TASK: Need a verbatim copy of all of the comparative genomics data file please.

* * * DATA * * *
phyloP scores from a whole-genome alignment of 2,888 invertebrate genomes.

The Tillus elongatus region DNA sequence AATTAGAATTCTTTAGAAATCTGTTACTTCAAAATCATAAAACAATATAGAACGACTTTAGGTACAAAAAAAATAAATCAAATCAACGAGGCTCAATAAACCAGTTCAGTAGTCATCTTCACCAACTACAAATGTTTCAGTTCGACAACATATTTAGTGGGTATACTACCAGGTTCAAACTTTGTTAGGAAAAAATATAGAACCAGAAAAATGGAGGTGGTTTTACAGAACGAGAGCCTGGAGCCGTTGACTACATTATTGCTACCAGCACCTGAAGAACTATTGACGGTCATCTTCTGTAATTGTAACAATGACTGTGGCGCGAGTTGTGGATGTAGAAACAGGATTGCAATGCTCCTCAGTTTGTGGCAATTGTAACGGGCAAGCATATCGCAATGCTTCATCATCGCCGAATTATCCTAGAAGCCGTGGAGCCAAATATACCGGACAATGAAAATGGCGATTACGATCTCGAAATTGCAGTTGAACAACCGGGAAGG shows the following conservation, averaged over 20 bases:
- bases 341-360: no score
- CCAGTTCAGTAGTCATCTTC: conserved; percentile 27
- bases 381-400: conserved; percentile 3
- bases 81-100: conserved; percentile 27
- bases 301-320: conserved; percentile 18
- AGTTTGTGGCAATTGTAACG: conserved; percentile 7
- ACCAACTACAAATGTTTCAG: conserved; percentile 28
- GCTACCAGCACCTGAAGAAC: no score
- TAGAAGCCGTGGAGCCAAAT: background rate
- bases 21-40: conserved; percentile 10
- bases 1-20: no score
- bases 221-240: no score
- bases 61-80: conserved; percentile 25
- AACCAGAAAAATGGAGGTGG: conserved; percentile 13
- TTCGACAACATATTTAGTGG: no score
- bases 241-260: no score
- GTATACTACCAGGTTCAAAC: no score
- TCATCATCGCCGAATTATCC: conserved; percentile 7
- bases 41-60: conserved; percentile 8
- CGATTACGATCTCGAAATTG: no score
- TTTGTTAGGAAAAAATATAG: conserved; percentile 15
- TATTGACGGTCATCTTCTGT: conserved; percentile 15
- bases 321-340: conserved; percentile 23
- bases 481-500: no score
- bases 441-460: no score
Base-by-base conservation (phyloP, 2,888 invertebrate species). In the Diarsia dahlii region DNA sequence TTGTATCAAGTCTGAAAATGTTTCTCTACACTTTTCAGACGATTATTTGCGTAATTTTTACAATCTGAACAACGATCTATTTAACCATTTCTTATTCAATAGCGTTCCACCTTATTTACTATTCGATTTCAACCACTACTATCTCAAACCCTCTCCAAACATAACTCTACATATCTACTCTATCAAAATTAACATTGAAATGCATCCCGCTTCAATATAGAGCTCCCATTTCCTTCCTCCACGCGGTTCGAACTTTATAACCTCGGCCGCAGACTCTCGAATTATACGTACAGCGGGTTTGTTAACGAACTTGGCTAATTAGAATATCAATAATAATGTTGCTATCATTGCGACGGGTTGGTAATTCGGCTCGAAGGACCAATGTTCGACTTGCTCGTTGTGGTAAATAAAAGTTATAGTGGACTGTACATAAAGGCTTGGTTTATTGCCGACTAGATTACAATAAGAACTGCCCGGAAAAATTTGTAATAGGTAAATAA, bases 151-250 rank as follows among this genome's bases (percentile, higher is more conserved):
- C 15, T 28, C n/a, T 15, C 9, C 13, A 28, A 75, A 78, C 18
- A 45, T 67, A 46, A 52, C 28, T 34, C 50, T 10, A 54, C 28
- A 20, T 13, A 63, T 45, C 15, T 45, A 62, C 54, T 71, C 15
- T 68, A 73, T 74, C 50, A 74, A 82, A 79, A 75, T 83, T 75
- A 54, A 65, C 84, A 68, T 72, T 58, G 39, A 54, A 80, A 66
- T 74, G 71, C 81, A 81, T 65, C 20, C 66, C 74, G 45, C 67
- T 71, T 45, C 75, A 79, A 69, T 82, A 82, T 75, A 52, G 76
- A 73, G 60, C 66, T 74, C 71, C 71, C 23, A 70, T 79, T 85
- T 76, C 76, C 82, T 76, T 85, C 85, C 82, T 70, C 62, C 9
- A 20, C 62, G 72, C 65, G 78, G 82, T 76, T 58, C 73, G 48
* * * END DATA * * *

phyloP scores from a whole-genome alignment of 2,888 invertebrate genomes.

The Tillus elongatus region DNA sequence AATTAGAATTCTTTAGAAATCTGTTACTTCAAAATCATAAAACAATATAGAACGACTTTAGGTACAAAAAAAATAAATCAAATCAACGAGGCTCAATAAACCAGTTCAGTAGTCATCTTCACCAACTACAAATGTTTCAGTTCGACAACATATTTAGTGGGTATACTACCAGGTTCAAACTTTGTTAGGAAAAAATATAGAACCAGAAAAATGGAGGTGGTTTTACAGAACGAGAGCCTGGAGCCGTTGACTACATTATTGCTACCAGCACCTGAAGAACTATTGACGGTCATCTTCTGTAATTGTAACAATGACTGTGGCGCGAGTTGTGGATGTAGAAACAGGATTGCAATGCTCCTCAGTTTGTGGCAATTGTAACGGGCAAGCATATCGCAATGCTTCATCATCGCCGAATTATCCTAGAAGCCGTGGAGCCAAATATACCGGACAATGAAAATGGCGATTACGATCTCGAAATTGCAGTTGAACAACCGGGAAGG shows the following conservation, averaged over 20 bases:
- bases 341-360: no score
- CCAGTTCAGTAGTCATCTTC: conserved; percentile 27
- bases 381-400: conserved; percentile 3
- bases 81-100: conserved; percentile 27
- bases 301-320: conserved; percentile 18
- AGTTTGTGGCAATTGTAACG: conserved; percentile 7
- ACCAACTACAAATGTTTCAG: conserved; percentile 28
- GCTACCAGCACCTGAAGAAC: no score
- TAGAAGCCGTGGAGCCAAAT: background rate
- bases 21-40: conserved; percentile 10
- bases 1-20: no score
- bases 221-240: no score
- bases 61-80: conserved; percentile 25
- AACCAGAAAAATGGAGGTGG: conserved; percentile 13
- TTCGACAACATATTTAGTGG: no score
- bases 241-260: no score
- GTATACTACCAGGTTCAAAC: no score
- TCATCATCGCCGAATTATCC: conserved; percentile 7
- bases 41-60: conserved; percentile 8
- CGATTACGATCTCGAAATTG: no score
- TTTGTTAGGAAAAAATATAG: conserved; percentile 15
- TATTGACGGTCATCTTCTGT: conserved; percentile 15
- bases 321-340: conserved; percentile 23
- bases 481-500: no score
- bases 441-460: no score
Base-by-base conservation (phyloP, 2,888 invertebrate species). In the Diarsia dahlii region DNA sequence TTGTATCAAGTCTGAAAATGTTTCTCTACACTTTTCAGACGATTATTTGCGTAATTTTTACAATCTGAACAACGATCTATTTAACCATTTCTTATTCAATAGCGTTCCACCTTATTTACTATTCGATTTCAACCACTACTATCTCAAACCCTCTCCAAACATAACTCTACATATCTACTCTATCAAAATTAACATTGAAATGCATCCCGCTTCAATATAGAGCTCCCATTTCCTTCCTCCACGCGGTTCGAACTTTATAACCTCGGCCGCAGACTCTCGAATTATACGTACAGCGGGTTTGTTAACGAACTTGGCTAATTAGAATATCAATAATAATGTTGCTATCATTGCGACGGGTTGGTAATTCGGCTCGAAGGACCAATGTTCGACTTGCTCGTTGTGGTAAATAAAAGTTATAGTGGACTGTACATAAAGGCTTGGTTTATTGCCGACTAGATTACAATAAGAACTGCCCGGAAAAATTTGTAATAGGTAAATAA, bases 151-250 rank as follows among this genome's bases (percentile, higher is more conserved):
- C 15, T 28, C n/a, T 15, C 9, C 13, A 28, A 75, A 78, C 18
- A 45, T 67, A 46, A 52, C 28, T 34, C 50, T 10, A 54, C 28
- A 20, T 13, A 63, T 45, C 15, T 45, A 62, C 54, T 71, C 15
- T 68, A 73, T 74, C 50, A 74, A 82, A 79, A 75, T 83, T 75
- A 54, A 65, C 84, A 68, T 72, T 58, G 39, A 54, A 80, A 66
- T 74, G 71, C 81, A 81, T 65, C 20, C 66, C 74, G 45, C 67
- T 71, T 45, C 75, A 79, A 69, T 82, A 82, T 75, A 52, G 76
- A 73, G 60, C 66, T 74, C 71, C 71, C 23, A 70, T 79, T 85
- T 76, C 76, C 82, T 76, T 85, C 85, C 82, T 70, C 62, C 9
- A 20, C 62, G 72, C 65, G 78, G 82, T 76, T 58, C 73, G 48